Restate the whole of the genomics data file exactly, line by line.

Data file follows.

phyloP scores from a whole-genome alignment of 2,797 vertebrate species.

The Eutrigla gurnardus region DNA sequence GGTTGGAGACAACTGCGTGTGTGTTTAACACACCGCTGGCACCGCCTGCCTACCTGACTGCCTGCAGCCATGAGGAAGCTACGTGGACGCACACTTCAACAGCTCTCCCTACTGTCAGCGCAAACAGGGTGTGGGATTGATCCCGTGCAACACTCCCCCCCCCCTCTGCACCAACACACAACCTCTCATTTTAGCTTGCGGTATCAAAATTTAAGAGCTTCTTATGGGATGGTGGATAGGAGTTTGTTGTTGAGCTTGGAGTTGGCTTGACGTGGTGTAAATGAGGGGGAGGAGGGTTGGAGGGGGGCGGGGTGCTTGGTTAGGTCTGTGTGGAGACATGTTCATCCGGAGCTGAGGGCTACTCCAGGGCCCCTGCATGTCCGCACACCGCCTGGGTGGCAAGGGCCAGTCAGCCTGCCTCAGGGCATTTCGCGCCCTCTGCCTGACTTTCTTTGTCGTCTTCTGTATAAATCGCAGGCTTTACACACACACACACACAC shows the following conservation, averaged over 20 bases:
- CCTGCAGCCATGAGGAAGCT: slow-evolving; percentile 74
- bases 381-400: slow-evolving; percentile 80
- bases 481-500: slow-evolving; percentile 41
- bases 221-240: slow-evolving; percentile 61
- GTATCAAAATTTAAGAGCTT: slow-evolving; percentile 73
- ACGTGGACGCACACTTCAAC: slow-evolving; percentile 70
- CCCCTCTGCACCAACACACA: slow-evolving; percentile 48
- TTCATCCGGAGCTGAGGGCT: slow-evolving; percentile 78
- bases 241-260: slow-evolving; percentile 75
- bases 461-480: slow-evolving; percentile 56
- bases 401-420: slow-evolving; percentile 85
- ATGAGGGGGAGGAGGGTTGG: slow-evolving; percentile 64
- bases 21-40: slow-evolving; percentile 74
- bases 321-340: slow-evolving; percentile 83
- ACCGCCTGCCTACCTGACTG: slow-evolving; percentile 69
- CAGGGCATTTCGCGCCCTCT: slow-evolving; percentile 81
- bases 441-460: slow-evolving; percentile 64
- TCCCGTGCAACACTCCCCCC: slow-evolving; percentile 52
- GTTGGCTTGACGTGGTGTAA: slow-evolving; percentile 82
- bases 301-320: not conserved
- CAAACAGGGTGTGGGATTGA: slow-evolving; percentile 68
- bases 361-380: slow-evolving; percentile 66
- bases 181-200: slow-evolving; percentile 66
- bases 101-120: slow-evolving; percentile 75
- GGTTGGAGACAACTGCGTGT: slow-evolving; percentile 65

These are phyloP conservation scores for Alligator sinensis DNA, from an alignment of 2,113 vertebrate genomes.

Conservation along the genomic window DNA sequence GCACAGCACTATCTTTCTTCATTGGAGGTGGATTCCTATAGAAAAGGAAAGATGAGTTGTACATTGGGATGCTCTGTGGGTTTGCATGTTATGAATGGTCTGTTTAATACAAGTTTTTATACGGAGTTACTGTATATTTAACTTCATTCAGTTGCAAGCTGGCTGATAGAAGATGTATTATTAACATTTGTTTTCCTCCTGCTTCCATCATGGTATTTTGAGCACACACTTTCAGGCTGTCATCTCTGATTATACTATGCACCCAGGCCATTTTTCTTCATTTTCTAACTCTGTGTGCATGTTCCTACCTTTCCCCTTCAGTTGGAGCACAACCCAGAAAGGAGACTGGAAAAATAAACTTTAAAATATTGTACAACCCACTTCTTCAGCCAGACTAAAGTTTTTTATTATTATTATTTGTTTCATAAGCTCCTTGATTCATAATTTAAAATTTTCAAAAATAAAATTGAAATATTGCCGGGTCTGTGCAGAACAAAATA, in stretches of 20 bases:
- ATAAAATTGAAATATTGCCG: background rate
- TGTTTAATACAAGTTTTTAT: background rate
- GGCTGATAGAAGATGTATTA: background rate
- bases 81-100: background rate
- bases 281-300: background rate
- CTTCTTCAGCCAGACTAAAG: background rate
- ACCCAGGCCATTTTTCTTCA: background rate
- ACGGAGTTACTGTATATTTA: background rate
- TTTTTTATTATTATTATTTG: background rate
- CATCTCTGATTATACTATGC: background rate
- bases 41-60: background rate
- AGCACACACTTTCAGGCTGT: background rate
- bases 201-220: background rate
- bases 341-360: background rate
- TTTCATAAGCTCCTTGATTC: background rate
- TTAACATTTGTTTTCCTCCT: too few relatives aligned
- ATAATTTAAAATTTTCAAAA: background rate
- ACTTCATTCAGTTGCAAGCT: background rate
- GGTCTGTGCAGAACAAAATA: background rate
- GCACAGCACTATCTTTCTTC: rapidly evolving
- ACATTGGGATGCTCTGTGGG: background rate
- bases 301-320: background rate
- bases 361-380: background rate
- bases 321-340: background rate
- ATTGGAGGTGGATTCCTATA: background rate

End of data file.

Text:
phyloP scores from a whole-genome alignment of 2,797 vertebrate species.

The Eutrigla gurnardus region DNA sequence GGTTGGAGACAACTGCGTGTGTGTTTAACACACCGCTGGCACCGCCTGCCTACCTGACTGCCTGCAGCCATGAGGAAGCTACGTGGACGCACACTTCAACAGCTCTCCCTACTGTCAGCGCAAACAGGGTGTGGGATTGATCCCGTGCAACACTCCCCCCCCCCTCTGCACCAACACACAACCTCTCATTTTAGCTTGCGGTATCAAAATTTAAGAGCTTCTTATGGGATGGTGGATAGGAGTTTGTTGTTGAGCTTGGAGTTGGCTTGACGTGGTGTAAATGAGGGGGAGGAGGGTTGGAGGGGGGCGGGGTGCTTGGTTAGGTCTGTGTGGAGACATGTTCATCCGGAGCTGAGGGCTACTCCAGGGCCCCTGCATGTCCGCACACCGCCTGGGTGGCAAGGGCCAGTCAGCCTGCCTCAGGGCATTTCGCGCCCTCTGCCTGACTTTCTTTGTCGTCTTCTGTATAAATCGCAGGCTTTACACACACACACACACAC shows the following conservation, averaged over 20 bases:
- CCTGCAGCCATGAGGAAGCT: slow-evolving; percentile 74
- bases 381-400: slow-evolving; percentile 80
- bases 481-500: slow-evolving; percentile 41
- bases 221-240: slow-evolving; percentile 61
- GTATCAAAATTTAAGAGCTT: slow-evolving; percentile 73
- ACGTGGACGCACACTTCAAC: slow-evolving; percentile 70
- CCCCTCTGCACCAACACACA: slow-evolving; percentile 48
- TTCATCCGGAGCTGAGGGCT: slow-evolving; percentile 78
- bases 241-260: slow-evolving; percentile 75
- bases 461-480: slow-evolving; percentile 56
- bases 401-420: slow-evolving; percentile 85
- ATGAGGGGGAGGAGGGTTGG: slow-evolving; percentile 64
- bases 21-40: slow-evolving; percentile 74
- bases 321-340: slow-evolving; percentile 83
- ACCGCCTGCCTACCTGACTG: slow-evolving; percentile 69
- CAGGGCATTTCGCGCCCTCT: slow-evolving; percentile 81
- bases 441-460: slow-evolving; percentile 64
- TCCCGTGCAACACTCCCCCC: slow-evolving; percentile 52
- GTTGGCTTGACGTGGTGTAA: slow-evolving; percentile 82
- bases 301-320: not conserved
- CAAACAGGGTGTGGGATTGA: slow-evolving; percentile 68
- bases 361-380: slow-evolving; percentile 66
- bases 181-200: slow-evolving; percentile 66
- bases 101-120: slow-evolving; percentile 75
- GGTTGGAGACAACTGCGTGT: slow-evolving; percentile 65

These are phyloP conservation scores for Alligator sinensis DNA, from an alignment of 2,113 vertebrate genomes.

Conservation along the genomic window DNA sequence GCACAGCACTATCTTTCTTCATTGGAGGTGGATTCCTATAGAAAAGGAAAGATGAGTTGTACATTGGGATGCTCTGTGGGTTTGCATGTTATGAATGGTCTGTTTAATACAAGTTTTTATACGGAGTTACTGTATATTTAACTTCATTCAGTTGCAAGCTGGCTGATAGAAGATGTATTATTAACATTTGTTTTCCTCCTGCTTCCATCATGGTATTTTGAGCACACACTTTCAGGCTGTCATCTCTGATTATACTATGCACCCAGGCCATTTTTCTTCATTTTCTAACTCTGTGTGCATGTTCCTACCTTTCCCCTTCAGTTGGAGCACAACCCAGAAAGGAGACTGGAAAAATAAACTTTAAAATATTGTACAACCCACTTCTTCAGCCAGACTAAAGTTTTTTATTATTATTATTTGTTTCATAAGCTCCTTGATTCATAATTTAAAATTTTCAAAAATAAAATTGAAATATTGCCGGGTCTGTGCAGAACAAAATA, in stretches of 20 bases:
- ATAAAATTGAAATATTGCCG: background rate
- TGTTTAATACAAGTTTTTAT: background rate
- GGCTGATAGAAGATGTATTA: background rate
- bases 81-100: background rate
- bases 281-300: background rate
- CTTCTTCAGCCAGACTAAAG: background rate
- ACCCAGGCCATTTTTCTTCA: background rate
- ACGGAGTTACTGTATATTTA: background rate
- TTTTTTATTATTATTATTTG: background rate
- CATCTCTGATTATACTATGC: background rate
- bases 41-60: background rate
- AGCACACACTTTCAGGCTGT: background rate
- bases 201-220: background rate
- bases 341-360: background rate
- TTTCATAAGCTCCTTGATTC: background rate
- TTAACATTTGTTTTCCTCCT: too few relatives aligned
- ATAATTTAAAATTTTCAAAA: background rate
- ACTTCATTCAGTTGCAAGCT: background rate
- GGTCTGTGCAGAACAAAATA: background rate
- GCACAGCACTATCTTTCTTC: rapidly evolving
- ACATTGGGATGCTCTGTGGG: background rate
- bases 301-320: background rate
- bases 361-380: background rate
- bases 321-340: background rate
- ATTGGAGGTGGATTCCTATA: background rate